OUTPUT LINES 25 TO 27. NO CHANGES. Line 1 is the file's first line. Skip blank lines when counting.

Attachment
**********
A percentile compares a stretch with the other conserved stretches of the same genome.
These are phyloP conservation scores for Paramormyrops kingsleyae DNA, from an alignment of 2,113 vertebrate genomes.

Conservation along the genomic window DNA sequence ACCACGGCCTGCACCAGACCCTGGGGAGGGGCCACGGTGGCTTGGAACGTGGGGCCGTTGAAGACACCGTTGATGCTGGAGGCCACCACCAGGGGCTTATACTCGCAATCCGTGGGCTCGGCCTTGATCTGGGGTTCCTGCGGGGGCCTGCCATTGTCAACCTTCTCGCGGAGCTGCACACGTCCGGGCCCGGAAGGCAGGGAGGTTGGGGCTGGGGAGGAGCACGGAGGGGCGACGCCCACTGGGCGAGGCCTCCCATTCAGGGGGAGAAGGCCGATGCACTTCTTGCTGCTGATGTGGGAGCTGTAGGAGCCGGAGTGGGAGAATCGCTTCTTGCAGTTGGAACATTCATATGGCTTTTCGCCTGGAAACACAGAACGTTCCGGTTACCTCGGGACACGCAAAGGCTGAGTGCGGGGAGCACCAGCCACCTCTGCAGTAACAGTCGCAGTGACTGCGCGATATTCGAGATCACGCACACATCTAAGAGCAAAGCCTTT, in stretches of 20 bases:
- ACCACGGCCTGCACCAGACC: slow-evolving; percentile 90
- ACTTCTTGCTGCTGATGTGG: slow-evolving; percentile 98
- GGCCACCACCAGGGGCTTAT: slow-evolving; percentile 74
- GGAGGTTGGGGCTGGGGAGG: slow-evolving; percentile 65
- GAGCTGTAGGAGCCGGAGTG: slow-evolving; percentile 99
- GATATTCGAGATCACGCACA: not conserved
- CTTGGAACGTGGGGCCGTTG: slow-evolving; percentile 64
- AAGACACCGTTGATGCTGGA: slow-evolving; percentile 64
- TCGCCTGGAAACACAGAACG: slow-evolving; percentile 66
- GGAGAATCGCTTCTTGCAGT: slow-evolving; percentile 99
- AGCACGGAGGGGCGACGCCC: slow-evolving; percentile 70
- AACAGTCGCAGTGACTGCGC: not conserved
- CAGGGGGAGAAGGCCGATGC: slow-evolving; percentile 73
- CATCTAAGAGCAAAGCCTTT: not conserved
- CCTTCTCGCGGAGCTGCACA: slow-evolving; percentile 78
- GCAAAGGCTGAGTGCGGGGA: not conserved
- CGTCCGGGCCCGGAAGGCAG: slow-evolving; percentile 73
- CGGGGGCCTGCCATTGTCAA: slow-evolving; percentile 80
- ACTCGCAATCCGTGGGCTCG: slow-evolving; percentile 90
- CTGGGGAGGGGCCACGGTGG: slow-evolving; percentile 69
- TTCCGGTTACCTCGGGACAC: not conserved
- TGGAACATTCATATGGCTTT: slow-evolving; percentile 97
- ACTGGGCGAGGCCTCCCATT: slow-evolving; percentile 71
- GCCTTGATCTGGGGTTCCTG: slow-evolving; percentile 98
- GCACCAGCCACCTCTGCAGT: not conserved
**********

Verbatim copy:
- TGGAACATTCATATGGCTTT: slow-evolving; percentile 97
- ACTGGGCGAGGCCTCCCATT: slow-evolving; percentile 71
- GCCTTGATCTGGGGTTCCTG: slow-evolving; percentile 98